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Notice:Landmarks of Gaming Theory

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Lunamancer:
In fairness, a self-evident statement does not require citation nor study. That's what makes it self-evident. Some statements, by their nature, do require studies or citations or rigorous proof. Others do not. I actually CAN provide citations to works of epistemology that back what I'm saying. I'm just not convinced that doing so would change anyone's mind.

If the point of the thread is to lay down ideas that are self-evident then making a statement that would require citations is off-topic. Asking to provide citations is besides the point, because even if the person then provided citations and it turns out their statement is true, that still doesn't make it self evident.

yosemitemike:

--- Quote from: Lunamancer;869903 ---
If the point of the thread is to lay down ideas that are self-evident then making a statement that would require citations is off-topic.
--- End quote ---


That has not kept people from making them.

Lunamancer:

--- Quote from: yosemitemike;869975 ---That has not kept people from making them.
--- End quote ---


Tristam was characterizing EVERY statement on this thread as needing citations. While it's true not every statement made is self-evident, it's also true that not every statement made requires citations.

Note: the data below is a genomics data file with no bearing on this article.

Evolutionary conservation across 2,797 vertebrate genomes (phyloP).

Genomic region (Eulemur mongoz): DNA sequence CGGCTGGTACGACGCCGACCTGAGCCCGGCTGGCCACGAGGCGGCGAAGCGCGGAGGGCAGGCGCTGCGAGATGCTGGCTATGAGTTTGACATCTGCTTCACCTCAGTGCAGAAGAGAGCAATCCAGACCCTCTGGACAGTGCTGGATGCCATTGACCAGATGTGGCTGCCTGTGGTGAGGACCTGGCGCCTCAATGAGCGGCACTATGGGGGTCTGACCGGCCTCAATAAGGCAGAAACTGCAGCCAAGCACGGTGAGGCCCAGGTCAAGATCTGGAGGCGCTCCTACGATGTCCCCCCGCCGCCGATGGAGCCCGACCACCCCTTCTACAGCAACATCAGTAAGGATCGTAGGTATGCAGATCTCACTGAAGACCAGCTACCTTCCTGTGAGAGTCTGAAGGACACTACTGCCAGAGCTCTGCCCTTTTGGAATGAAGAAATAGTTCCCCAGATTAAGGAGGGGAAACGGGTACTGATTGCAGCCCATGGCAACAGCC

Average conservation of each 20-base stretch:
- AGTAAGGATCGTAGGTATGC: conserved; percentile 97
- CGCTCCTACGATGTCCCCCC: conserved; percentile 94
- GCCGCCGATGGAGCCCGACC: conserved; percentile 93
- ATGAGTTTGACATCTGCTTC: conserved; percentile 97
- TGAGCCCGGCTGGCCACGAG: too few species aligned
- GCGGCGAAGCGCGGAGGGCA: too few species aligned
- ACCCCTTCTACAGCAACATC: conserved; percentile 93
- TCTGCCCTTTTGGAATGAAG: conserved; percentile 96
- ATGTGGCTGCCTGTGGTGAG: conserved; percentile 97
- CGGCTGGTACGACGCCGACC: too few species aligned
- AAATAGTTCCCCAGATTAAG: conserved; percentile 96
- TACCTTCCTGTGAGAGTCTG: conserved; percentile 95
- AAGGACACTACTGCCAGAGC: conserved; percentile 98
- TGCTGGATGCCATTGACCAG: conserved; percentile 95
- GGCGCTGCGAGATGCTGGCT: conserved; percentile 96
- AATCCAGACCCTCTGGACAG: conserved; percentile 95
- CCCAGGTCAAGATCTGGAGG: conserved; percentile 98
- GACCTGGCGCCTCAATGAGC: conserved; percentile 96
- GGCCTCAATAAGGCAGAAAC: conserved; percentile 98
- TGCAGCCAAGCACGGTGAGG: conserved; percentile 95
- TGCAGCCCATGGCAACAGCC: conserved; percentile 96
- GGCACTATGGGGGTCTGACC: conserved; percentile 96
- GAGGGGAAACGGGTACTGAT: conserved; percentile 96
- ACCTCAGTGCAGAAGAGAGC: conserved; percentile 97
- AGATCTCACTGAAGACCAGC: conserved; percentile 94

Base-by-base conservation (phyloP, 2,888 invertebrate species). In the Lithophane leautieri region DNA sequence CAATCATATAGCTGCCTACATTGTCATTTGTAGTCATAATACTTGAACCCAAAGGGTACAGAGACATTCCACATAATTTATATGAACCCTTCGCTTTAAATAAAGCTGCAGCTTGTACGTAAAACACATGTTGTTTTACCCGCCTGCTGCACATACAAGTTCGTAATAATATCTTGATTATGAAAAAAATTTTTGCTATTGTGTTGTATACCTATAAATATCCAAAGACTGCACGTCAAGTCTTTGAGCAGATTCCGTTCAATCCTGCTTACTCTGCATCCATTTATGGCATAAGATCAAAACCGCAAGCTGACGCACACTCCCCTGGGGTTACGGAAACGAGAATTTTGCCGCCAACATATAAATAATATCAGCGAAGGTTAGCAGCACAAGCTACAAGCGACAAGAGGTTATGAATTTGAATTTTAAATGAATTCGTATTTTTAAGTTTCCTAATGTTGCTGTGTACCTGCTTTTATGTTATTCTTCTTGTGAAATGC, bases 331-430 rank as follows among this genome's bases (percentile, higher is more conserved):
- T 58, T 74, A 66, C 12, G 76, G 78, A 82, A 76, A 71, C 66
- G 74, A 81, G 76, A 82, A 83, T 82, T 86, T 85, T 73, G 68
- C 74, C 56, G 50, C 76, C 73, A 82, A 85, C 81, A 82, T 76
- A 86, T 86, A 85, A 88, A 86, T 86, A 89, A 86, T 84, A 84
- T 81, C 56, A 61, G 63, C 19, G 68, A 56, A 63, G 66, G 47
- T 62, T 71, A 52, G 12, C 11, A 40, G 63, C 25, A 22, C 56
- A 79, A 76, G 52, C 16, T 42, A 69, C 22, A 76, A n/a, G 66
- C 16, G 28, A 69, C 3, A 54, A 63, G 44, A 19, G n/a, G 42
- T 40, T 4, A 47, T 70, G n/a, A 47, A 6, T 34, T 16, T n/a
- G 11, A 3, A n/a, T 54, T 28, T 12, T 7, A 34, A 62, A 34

At least half of what the OP covers is self-evident. Maybe they're not made in the way I would word them. I would begin with a self-evident statement that people choose to do what they believe will result in more happiness.

If an RPG is observed to be the most popular, it self-evidently follows that it's the one the most people believe with be the most fun. If an RPG is observed to be the most popular over a substantial amount of time, it's not just that the most people believe it to be fun (due to good marketing), they actually do have fun while playing it.

And if that's true, it also self-evidently follows that there is a problem with a theory that classifies an RPG as "incoherent" or somehow bad or unfun when in fact it is observed to be so popular over such a long period of time.

Said theory in fact would be falsified by such an observation. This follows from self-evident deduction from self-evident premises, and so this statement is itself self-evident.

What's not self-evident is that D&D IS such a game. If anything, that's what would require a citation. But IF its popularity is verified true (does anyone dispute it?), it does falsify GNS theory.

yosemitemike:

--- Quote from: Lunamancer;870015 ---Tristam was characterizing EVERY statement on this thread as needing citations.
--- End quote ---


I took that as meaning he thinks it's all a  fucking load of bullshit.

TristramEvans:

--- Quote from: Lunamancer;870015 ---Tristam was characterizing EVERY statement on this thread as needing citations. While it's true not every statement made is self-evident, it's also true that not every statement made requires citations.
--- End quote ---


More I was saying the whole thread was a load of bullshit. Pundit's Landmarks are far from self-evident, but the result of specious, at best, reasoning and half-baked conclusions.

I'm not sure citations would help.

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